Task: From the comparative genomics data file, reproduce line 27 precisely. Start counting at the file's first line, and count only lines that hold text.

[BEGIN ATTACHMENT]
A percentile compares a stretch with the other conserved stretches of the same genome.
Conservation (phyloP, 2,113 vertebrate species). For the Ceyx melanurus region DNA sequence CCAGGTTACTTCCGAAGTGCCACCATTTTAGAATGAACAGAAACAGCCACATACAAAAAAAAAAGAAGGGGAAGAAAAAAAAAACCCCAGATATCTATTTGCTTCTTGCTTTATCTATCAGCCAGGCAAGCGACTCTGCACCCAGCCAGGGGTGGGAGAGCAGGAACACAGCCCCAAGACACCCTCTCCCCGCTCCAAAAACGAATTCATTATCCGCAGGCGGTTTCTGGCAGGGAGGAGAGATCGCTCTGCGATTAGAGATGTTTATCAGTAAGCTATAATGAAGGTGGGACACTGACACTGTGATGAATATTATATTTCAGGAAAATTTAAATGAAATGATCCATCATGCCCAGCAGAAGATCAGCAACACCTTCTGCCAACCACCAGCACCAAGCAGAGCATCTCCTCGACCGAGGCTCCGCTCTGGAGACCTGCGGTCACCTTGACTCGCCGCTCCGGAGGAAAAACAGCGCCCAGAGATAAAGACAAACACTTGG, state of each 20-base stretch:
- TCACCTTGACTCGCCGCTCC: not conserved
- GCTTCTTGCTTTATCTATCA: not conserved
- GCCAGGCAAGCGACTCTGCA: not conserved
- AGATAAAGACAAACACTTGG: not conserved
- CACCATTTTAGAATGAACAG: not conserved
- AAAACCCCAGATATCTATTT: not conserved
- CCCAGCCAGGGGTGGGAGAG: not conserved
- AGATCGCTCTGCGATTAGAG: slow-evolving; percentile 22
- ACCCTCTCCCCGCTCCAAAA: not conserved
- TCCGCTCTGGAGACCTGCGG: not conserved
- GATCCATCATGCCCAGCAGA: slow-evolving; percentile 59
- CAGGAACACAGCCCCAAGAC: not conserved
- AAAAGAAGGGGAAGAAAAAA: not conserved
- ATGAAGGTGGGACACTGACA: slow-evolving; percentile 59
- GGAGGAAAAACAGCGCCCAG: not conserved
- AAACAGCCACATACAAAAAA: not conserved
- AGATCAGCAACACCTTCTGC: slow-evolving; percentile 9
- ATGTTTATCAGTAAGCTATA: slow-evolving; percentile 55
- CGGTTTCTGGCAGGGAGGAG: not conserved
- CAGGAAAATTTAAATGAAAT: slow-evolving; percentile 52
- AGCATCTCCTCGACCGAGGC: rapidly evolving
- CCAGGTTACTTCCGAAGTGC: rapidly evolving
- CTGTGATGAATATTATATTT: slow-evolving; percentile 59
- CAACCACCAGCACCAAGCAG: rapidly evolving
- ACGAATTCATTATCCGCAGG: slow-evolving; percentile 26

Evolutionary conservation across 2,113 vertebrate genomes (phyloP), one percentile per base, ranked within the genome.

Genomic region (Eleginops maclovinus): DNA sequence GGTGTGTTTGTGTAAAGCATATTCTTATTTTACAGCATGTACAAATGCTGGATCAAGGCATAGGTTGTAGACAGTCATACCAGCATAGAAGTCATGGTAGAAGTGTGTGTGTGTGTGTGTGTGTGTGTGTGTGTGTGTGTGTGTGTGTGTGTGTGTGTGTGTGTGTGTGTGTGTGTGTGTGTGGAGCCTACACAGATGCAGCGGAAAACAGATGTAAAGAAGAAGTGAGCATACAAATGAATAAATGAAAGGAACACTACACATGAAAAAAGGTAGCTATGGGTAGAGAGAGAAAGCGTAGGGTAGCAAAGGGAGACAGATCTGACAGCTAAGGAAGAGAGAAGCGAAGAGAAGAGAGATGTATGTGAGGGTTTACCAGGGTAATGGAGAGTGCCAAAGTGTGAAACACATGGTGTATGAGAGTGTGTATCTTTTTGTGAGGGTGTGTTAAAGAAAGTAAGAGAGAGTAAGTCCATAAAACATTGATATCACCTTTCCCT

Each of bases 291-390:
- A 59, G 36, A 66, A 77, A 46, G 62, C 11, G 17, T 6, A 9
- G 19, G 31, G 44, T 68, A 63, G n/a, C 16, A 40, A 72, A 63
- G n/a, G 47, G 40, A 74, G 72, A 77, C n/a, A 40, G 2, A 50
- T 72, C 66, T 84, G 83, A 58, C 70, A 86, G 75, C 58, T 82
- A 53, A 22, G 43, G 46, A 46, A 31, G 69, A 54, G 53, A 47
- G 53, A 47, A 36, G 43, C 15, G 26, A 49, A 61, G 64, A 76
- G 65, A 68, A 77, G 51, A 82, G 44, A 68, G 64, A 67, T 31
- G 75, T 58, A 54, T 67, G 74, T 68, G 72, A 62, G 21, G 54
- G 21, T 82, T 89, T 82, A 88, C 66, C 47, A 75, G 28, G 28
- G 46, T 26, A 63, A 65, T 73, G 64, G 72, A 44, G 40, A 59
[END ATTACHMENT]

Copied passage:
- ACGAATTCATTATCCGCAGG: slow-evolving; percentile 26